Radiation authority advises moderation in use of mobile phones by children
The Radiation and Nuclear Safety Authority (STUK) urges families to put limits on the use of mobile telephones by children.
Research has not shown that the radiation emitted by mobile phones would pose a risk to health, but Sisko Salomaa, head of research at STUK, says that not all of the effects of radiation are known.
“With children, we need to observe special caution, because there is not sofficient knowledge on the use of mobile phones by children”, Salomaa says.
No new alarming information has emerged, but STUK is nevertheless advising parents on the matter as a precaution.
Already in 2004, STUK and the other Nordic radiation authorities issued instructions on how to minimise possible risks linked with the use of mobile telephones.
International standards for radiation emissions from mobile telephones contain safety margins that are so wide that they protect children as well, Salomaa says.
“However, children will end up using mobile telephones for a longer time than others, and we do not have any final information on the risks of long-term use”, Salomaa says.
She adds that there is no need to completely forbid children from using mobile phones, which can enhance their safety.
Studies have shown that exposure to radiation from a mobile telephone being held to the ear of an 8-year-old child is about twice the level of that of adults, owing to the fact that children have thinner skulls and more flexible outer ear.
The advanced motile phones that are now on the market expose the user to much less radio frequency radiation than the telephones of the old NMT standard did.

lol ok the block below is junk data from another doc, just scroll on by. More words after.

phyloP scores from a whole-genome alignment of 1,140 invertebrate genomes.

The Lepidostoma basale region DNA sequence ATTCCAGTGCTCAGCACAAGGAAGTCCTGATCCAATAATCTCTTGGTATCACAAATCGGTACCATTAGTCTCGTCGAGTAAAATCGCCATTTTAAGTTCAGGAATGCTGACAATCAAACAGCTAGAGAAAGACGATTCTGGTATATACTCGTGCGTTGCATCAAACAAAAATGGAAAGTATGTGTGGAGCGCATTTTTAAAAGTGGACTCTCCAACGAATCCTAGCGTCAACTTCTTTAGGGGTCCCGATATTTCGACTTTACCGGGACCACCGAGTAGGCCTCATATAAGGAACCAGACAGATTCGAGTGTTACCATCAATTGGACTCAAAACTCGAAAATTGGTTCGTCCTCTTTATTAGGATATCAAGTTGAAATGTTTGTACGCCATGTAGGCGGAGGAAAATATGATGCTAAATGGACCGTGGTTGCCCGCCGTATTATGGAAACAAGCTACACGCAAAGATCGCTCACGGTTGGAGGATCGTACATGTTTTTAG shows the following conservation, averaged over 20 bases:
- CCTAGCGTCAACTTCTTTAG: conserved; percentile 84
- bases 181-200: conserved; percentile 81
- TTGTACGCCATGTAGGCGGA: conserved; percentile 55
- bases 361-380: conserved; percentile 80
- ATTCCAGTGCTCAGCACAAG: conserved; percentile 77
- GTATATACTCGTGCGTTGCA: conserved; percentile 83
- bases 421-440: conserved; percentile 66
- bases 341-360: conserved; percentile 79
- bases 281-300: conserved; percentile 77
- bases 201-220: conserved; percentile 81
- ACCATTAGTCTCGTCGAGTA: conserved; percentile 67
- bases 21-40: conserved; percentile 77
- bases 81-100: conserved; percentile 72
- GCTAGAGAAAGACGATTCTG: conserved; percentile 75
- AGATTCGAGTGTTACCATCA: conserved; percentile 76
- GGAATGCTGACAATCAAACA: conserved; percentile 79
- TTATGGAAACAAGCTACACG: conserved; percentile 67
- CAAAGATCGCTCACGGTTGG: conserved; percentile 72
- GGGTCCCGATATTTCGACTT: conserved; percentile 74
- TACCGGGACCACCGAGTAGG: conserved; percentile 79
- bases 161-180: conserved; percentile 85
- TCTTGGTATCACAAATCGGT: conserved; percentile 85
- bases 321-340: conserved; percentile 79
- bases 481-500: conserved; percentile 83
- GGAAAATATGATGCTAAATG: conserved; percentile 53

Maximum radiation emissions from phones using the GSM network have declined to about a tenth of the previous level.
Under current standards, the use of a mobile phone can raise the temperature of the surface of the brain by up to 0.3 degrees. A temperature increase of five degrees is required before cells are damaged.
Population studies have not indicated that there would be any health risks involved with the use of mobile telephones.
However, some assessments have suggested that those who have used mobile phones for more than ten years could be at greater risk than others of getting a brain tumour.
As it takes years for cancers to develop, the possibility that a connection between the use of mobile phones and cancer cannot be ruled out.
Precautionary measures include favouring SMS messages over voice calls, and placing restrictions on the number of calls a child can make, and on their duration.
Children can also be instructed on how to use hands-free devices, which considerably reduce radiation exposure to the head, or to keep the handset a few centimetres from the ear.
Radiation levels are lower in areas with good reception.
Previously in HS International Edition:
Volunteers exposed to cell phone radiation in STUK experiment (9.3.2006)
Radiation and Nuclear Safety Authority finds cellphones can alter cells (19.4.2002)
Radiation and Nuclear Safety Authority, Finland (STUK)